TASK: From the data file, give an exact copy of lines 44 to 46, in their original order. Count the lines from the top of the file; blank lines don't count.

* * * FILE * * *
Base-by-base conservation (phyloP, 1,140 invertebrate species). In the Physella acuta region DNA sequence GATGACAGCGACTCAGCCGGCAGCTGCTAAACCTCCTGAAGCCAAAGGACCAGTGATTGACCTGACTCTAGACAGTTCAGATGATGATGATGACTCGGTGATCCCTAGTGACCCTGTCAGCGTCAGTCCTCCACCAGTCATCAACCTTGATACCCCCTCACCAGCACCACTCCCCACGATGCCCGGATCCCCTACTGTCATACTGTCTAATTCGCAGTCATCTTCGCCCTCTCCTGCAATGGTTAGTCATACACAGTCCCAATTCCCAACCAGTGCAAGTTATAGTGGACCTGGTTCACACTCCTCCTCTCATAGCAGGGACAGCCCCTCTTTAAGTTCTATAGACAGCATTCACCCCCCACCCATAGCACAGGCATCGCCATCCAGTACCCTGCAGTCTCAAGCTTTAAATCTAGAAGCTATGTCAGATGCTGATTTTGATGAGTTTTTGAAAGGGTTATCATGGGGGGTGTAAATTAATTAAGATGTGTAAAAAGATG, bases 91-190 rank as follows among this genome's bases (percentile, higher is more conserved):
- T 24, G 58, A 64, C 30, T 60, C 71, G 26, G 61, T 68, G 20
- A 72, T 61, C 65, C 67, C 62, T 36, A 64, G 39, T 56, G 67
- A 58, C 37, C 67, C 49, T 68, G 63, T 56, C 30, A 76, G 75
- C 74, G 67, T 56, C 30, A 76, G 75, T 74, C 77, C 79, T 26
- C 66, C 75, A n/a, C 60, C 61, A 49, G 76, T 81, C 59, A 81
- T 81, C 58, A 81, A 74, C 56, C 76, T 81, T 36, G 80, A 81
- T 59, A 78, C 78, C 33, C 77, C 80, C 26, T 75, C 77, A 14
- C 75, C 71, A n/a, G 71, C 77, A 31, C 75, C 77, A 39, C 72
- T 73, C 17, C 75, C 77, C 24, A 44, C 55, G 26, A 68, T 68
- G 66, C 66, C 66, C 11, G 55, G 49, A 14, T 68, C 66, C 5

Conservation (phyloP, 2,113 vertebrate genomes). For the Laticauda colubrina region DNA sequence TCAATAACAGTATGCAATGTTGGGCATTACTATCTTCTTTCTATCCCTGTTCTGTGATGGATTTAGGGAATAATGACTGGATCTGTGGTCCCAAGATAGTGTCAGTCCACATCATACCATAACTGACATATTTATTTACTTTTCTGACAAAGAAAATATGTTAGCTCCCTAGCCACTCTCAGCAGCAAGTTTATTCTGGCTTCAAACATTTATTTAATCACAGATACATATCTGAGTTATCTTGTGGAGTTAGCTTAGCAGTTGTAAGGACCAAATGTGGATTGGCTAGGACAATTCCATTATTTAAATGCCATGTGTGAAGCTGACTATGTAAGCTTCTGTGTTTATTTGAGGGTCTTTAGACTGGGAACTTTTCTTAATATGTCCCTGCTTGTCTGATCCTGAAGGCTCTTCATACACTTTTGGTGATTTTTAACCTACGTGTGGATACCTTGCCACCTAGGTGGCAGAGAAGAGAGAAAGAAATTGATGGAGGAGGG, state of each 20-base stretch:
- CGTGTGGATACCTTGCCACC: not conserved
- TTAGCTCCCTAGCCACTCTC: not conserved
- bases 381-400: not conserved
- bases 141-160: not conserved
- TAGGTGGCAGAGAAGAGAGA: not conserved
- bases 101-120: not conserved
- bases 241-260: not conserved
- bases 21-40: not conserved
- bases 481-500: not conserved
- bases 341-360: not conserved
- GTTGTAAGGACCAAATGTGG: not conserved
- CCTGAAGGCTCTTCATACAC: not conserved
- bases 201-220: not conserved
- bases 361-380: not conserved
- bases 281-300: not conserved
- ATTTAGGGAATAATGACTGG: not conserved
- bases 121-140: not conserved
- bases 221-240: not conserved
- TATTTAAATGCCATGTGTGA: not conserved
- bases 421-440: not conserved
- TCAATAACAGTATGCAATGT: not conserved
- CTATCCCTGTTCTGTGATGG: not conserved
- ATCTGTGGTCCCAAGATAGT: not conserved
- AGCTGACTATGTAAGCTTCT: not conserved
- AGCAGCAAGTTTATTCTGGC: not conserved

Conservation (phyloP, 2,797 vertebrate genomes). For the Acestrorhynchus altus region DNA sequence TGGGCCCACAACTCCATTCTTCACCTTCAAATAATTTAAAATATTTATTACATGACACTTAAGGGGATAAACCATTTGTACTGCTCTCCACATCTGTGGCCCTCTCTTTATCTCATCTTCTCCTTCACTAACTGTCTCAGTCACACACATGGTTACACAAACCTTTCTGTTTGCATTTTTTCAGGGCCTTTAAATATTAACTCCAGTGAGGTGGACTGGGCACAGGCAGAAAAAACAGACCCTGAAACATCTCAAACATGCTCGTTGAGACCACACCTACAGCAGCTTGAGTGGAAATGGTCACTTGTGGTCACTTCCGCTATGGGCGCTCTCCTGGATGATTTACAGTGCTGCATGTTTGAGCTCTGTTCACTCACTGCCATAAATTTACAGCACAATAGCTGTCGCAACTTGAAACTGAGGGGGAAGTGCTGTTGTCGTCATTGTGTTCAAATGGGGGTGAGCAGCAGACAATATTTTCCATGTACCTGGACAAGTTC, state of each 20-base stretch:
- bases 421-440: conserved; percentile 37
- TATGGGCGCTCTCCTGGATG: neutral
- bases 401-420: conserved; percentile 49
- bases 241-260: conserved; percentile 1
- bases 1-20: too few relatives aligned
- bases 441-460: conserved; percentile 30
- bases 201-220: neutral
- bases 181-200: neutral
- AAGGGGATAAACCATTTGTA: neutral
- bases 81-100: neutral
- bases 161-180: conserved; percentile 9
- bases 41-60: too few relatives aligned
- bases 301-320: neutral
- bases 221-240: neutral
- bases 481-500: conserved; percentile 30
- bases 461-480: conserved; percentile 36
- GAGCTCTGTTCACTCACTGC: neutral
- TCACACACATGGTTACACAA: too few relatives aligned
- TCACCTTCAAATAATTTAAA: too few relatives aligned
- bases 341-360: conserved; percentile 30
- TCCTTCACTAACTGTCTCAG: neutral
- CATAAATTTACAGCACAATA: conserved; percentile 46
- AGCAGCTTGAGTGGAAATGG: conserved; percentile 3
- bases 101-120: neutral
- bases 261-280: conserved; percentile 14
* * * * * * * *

- bases 441-460: conserved; percentile 30
- bases 201-220: neutral
- bases 181-200: neutral